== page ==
I went to see Les Misérables earlier this week and, I have to say, I found it smug, superficial, and sensationalist. Admittedly, I’m about as far as a person can possibly get from the target audience for an historical musical, let alone a moralistic, paternalistic faux-realist treatise on the glory of revolution and the transformative power of love and religion, but even so, it was pretty terrible.
Stacy Wolf has already pointed out the creeping misogyny of Les Mis, so I won’t linger on that, except to say: it’s really misogynistic. When the female characters in an 150-year-old novel have more agency than the female characters in a contemporary adaptation, there’s a problem, people.
But for me, the bigger problem with Les Mis is the way it sensationalizes history to the point of trivializing it. Obviously, there’s no topic that should be out of bounds to literature — certainly one can and should write about revolution, prostitution, and the moral struggles of the poor. But a musical? Really? ‘Cause there’s nothing I love more than a sentimental solo about a woman being coerced into prostitution.
Essentially, Les Mis is looking back at the pain and suffering of its characters and licking its chops. It’s nothing short of vulgar. Oh, look how picturesque the poor consumptive prostitutes are! The costumes are so lavish! Doesn’t the blood of these dead adolescent revolutionaries match their fallen flag nicely? The poster is a perfect example — dirty, down-trodden Cosette is an object of our pity, but her porcelain perfect skin shines from within, reassuring us that there’s nothing too ugly or unpleasant in the world, not really. We enjoy feeling sorry for her because it makes us feel that, like Jean Valjean who nobly lifts her from poverty, we are, at heart, decent and good. That sort of puerile, prurient fascination with suffering for the sake of self-aggrandizement is, simply put, vile.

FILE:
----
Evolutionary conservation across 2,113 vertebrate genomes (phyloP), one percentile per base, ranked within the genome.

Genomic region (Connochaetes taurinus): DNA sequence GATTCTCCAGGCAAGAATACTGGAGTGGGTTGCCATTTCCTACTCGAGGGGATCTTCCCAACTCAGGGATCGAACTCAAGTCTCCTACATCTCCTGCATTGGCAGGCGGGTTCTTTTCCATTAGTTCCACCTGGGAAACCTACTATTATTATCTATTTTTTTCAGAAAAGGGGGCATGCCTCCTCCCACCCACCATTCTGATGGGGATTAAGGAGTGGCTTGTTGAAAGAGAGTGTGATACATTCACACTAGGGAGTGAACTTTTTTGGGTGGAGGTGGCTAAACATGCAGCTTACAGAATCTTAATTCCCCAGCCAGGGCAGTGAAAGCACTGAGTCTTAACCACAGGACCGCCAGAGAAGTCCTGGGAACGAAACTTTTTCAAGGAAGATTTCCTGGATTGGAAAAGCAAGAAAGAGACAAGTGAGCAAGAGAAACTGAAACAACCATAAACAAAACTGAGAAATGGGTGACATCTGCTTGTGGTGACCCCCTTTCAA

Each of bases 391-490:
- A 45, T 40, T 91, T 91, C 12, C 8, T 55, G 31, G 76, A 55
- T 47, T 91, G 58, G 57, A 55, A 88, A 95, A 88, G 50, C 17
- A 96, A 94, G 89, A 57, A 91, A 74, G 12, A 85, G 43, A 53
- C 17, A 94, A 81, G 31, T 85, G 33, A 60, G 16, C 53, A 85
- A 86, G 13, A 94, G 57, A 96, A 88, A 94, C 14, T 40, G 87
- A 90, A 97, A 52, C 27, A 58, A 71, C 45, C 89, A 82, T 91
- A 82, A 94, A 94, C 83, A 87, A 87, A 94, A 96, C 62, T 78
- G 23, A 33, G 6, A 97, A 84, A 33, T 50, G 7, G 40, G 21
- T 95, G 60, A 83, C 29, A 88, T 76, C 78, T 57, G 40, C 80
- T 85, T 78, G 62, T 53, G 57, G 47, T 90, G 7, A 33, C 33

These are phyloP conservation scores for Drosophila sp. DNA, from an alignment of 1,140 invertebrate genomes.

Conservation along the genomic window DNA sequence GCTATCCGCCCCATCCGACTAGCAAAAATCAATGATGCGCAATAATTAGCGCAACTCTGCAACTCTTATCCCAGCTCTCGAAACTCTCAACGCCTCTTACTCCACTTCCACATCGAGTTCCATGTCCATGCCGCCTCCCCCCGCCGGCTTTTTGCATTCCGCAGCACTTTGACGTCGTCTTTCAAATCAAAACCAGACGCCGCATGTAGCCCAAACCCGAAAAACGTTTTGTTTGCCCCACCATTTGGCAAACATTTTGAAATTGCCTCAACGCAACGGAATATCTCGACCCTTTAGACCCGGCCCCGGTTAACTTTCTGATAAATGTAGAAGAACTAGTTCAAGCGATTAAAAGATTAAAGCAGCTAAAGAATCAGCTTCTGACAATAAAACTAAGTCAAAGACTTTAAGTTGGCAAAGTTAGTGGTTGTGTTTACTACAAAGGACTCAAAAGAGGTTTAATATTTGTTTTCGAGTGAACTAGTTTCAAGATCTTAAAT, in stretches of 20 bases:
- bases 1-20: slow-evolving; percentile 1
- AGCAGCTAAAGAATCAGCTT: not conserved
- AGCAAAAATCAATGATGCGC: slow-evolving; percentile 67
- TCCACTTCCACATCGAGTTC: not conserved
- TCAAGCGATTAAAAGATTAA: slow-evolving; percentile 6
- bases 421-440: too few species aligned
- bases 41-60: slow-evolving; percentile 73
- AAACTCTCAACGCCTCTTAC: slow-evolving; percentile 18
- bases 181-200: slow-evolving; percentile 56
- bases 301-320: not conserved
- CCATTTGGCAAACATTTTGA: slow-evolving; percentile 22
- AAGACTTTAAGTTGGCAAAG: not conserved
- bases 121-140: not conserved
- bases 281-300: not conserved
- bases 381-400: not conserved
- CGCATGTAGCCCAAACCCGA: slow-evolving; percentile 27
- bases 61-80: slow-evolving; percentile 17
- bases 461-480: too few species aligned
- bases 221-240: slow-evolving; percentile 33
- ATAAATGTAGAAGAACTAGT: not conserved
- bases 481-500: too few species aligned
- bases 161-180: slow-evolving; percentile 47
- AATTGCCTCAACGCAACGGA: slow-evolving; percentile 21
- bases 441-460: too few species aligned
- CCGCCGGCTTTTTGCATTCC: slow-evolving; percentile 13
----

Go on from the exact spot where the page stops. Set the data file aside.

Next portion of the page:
All of this might be more palatable if the intention were to raise awareness about social issues or to explore the complex nature of some historical circumstances (though there’s hardly a need to legitimize fiction through ideology). It might be excusable if Les Mis had anything to do with real life. I say this as a committed fantasist, who absolutely does not believe that realism is the only path to truth. But while verisimilitude is optional, honesty isn’t, and Les Mis most decidedly is not that. In fact, I would say it determinedly avoids any kind of honesty. The film is so stuffed with characters and subplots that no one but Jean Valjean is meaningfully developed even in the slightest. Instead, we get a lot of broad strokes about big themes — God, duty, love, blah, blah, blah. But there’s nothing to support it, no humanity grounding all that bombast. If you’re going to try to tell me that “to love another person is to see the face of God,” you’d better earn it. Or better yet, save it for someone who cares, because quite frankly that kind of smarmy, sentimental nonsense makes me want to hurl.
That said, it wasn’t all bad. The film was certainly pretty. And Anne Hathaway was great, as were Sasha Baron Cohen and Helena Bonham Carter as the Thénardiers. But even Anne Hathaway pouring her heart out couldn’t prevent Les Mis from sinking to its level as a self-congratulatory piece of middle-brow Oscar bait.